Even when controlling for job qualifications, the researchers found that Facebook automatically funneled gender-neutral ads for gender-neutral jobs to people on the basis of their gender.
For example, Korolova’s team purchased Facebook ad campaigns to promote two delivery driver job listings, one from Instacart and another from Domino’s. Both positions are roughly equivalent in terms of required qualifications, and for both companies, “there is data that shows the de facto gender distribution is skewed”: Most Domino’s drivers are men, and most Instacart drivers are women. By running these ads with a mandate only to maximize eyeballs, no matter whose, the team sought to “study whether ad delivery optimization algorithms reproduce these de facto skews, even though they are not justifiable on the basis of differences in qualification,” with the expectation of finding “a platform whose ad delivery optimization goes beyond what is justifiable by qualification and reproduces de facto skews to show the Domino’s ad to relatively more males than the Instacart ad.” The results showed exactly that.
Left to its own devices, the team found that Facebook’s ad delivery algorithm took the Domino’s and Instacart listings, along with later experiments based on ads for software engineering and sales associate gigs at other companies, and showed them to online audiences that essentially reproduced the existing offline gender disparities: “The skew we observe on Facebook is in the same direction as the de facto skew, with the Domino’s ad delivered to a higher fraction of men than the Instacart ad.” And since the experiments were designed to take job qualification out of the picture, the team says, they strengthen “the previously raised arguments that Facebook’s ad delivery algorithms may be in violation of anti-discrimination laws.” As an added twist, the team ran the same set of ads on LinkedIn, but saw no evidence of systemic gender bias.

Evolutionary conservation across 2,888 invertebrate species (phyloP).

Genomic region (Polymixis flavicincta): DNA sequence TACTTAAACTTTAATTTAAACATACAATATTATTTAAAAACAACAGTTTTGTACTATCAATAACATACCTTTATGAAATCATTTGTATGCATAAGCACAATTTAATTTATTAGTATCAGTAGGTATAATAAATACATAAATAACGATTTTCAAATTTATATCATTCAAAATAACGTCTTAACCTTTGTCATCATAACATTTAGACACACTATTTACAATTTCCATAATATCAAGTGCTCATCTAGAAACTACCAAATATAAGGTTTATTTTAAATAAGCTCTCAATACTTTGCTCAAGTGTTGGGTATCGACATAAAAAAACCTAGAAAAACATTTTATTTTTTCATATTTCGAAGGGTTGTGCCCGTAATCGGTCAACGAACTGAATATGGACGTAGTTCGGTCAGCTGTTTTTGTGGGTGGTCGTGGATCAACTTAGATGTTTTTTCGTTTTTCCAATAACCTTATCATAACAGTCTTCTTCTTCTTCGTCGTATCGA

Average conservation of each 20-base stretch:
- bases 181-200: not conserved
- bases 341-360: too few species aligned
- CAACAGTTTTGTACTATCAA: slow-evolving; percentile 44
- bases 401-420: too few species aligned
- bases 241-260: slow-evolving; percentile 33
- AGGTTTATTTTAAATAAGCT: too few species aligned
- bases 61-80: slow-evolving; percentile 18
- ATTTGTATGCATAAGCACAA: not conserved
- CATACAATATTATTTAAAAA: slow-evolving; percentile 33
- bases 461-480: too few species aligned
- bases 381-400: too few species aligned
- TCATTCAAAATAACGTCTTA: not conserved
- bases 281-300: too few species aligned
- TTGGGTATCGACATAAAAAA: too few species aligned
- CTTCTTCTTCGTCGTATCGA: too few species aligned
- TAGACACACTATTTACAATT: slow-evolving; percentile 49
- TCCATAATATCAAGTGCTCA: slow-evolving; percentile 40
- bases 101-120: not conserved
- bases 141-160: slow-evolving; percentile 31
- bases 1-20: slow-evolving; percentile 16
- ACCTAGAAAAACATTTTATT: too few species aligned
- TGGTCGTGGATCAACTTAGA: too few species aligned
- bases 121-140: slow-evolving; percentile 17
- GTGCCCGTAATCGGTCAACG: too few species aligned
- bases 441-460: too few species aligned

Facebook spokesperson Tom Channick told The Intercept that “our system takes into account many signals to try and serve people ads they will be most interested in, but we understand the concerns raised in the report,” adding that “we’ve taken meaningful steps to address issues of discrimination in ads and have teams working on ads fairness today. We’re continuing to work closely with the civil rights community, regulators, and academics on these important matters.”
Though the USC team was able to cleverly expose the biased results of Facebook ads, their methodology hits a brick wall when it comes to answering why exactly this happens. This is by design: Facebook’s ad delivery algorithm, like all the rest of the automated decision-making systems it employs across its billions of users, is a black-box algorithm, completely opaque to anyone other than those inside the company, workers who are bound by nondisclosure agreements and sworn to secrecy. One possible explanation for the team’s findings is that the ad delivery algorithm trains itself based on who has clicked on similar ads in the past — maybe men tend to click on Domino’s ads more than women. Korolova says “skew due to prior user behavior observed by Facebook is possible” but that “if despite the clear indication of the advertiser, we still observe skewed delivery due to historical click-through rates (as we do!), this outcome suggests that Facebook may be overruling advertiser desires for broad and diverse outreach in a way that is aligned with their own long-term business interests.”